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Putting the TouchXPRT pedal to the metal

Since we announced TouchXPRT early this year, we’ve been following a typical benchmark development path. We started with the most important question—“What are people likely to do with a touch-based Windows 8 device?”—and built from there. We looked at what people are doing now with iOS- and Android-based devices. We worked with early Windows 8 units. We studied app stores. We spoke with members of the development community. And so on. When we were done studying, we moved to coding.

We’re making great progress, but something has been nagging at us: When Windows 8 tablets and other devices ship next week, there just won’t be much in the way of tools for measuring their performance when running Windows 8 apps. Sure, you may be able use standard benchmarks to assess the performance of typical desktop applications, but that won’t tell you how the devices will perform with tablet apps.

So, we’ve decided to put the pedal to the metal and provide everyone in our development community with a special treat. Sometime next week, before Windows 8 ships, we plan to release a sneak preview of TouchXPRT, the TouchXPRT 2013 Community Preview 1 (CP1).

CP1, as its name makes clear, is not the final TouchXPRT release. It is, though, a useful tool for beginning to measure Windows 8 device performance. It is also a great way for everyone in the community to see the current state of our thinking and to provide us feedback—rather than read a design spec, you can actually run this version of the tool and see what you think! (If you would like to read the informal design spec, check out .)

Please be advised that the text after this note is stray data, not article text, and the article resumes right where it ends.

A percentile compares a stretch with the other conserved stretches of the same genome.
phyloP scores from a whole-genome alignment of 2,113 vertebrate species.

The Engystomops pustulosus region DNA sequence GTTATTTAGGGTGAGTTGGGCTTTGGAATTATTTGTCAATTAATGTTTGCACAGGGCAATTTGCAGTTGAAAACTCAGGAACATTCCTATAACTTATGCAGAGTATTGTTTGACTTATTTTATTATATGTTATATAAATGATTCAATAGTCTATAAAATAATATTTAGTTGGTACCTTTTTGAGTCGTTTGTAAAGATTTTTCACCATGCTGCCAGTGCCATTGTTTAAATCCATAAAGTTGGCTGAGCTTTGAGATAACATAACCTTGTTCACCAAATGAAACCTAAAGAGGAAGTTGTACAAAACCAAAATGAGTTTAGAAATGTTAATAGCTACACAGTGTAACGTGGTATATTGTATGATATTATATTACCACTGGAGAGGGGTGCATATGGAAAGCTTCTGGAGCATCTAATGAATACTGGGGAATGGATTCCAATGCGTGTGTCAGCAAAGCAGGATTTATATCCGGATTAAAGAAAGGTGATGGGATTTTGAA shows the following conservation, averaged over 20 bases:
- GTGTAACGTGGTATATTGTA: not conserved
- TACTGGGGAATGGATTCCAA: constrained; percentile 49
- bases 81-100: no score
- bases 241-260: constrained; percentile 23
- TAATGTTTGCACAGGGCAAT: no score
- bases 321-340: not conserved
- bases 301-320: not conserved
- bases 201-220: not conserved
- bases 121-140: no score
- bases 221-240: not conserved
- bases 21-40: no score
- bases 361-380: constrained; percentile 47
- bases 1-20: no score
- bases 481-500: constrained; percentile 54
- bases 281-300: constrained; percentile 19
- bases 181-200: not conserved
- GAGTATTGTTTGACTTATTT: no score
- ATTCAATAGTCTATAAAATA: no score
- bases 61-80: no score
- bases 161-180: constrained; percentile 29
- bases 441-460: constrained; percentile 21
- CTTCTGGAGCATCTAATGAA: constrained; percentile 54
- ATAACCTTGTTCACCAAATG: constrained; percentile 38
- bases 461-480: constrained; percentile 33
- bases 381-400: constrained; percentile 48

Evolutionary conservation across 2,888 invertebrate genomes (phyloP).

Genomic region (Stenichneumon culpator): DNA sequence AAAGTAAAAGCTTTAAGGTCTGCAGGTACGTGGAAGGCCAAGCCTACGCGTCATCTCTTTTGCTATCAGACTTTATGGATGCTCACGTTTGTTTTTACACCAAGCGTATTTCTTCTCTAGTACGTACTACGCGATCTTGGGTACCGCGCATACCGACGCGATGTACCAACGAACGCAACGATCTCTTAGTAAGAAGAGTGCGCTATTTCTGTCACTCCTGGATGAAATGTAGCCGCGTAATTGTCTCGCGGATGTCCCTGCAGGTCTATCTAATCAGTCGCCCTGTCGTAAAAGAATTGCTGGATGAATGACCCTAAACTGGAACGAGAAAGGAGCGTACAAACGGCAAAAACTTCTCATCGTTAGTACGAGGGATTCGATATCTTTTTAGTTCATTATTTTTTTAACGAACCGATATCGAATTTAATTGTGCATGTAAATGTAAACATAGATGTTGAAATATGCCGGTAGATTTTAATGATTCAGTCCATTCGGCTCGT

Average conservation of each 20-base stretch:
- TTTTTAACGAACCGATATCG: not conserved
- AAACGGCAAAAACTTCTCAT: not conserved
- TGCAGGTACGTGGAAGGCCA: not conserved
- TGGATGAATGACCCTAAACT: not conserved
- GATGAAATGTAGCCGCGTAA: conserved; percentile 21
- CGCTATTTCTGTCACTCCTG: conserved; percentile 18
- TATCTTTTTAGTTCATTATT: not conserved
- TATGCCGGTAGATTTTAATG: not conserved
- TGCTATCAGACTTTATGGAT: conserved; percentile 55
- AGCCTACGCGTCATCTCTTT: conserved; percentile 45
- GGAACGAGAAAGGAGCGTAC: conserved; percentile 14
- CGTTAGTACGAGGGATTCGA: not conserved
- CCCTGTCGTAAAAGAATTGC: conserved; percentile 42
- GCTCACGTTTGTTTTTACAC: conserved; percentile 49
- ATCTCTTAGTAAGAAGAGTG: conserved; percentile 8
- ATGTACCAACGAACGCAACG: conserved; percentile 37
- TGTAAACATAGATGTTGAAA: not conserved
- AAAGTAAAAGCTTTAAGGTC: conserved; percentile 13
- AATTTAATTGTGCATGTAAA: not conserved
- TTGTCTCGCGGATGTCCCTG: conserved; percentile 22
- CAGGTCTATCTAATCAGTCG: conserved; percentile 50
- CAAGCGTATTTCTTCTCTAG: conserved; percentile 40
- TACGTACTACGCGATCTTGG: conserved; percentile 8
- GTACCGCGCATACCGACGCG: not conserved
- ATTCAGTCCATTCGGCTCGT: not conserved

To make the tool easier to evaluate and more useful to all of us, we’re also taking two more unusual steps:

1.            We’re not putting any publication restrictions on this preview release. Test at will, and publish your findings.

2.            We’re releasing the source code to all community members. If you’re curious about not just what we’re doing but how we’re doing it, you can find out.

We hope these steps will speed acceptance of TouchXPRT 2013 and foster more and faster feedback. Releasing a preview version is more work, because we have to do much of the work of a software release and on less-than-final code, but we believe the value to our community justifies the effort.

Next week, when we release CP1, I’ll go over more details, the known limitations, and how you can get us your feedback—feedback we very much want.

Between now and then, we’ll be readying CP1 for your use.


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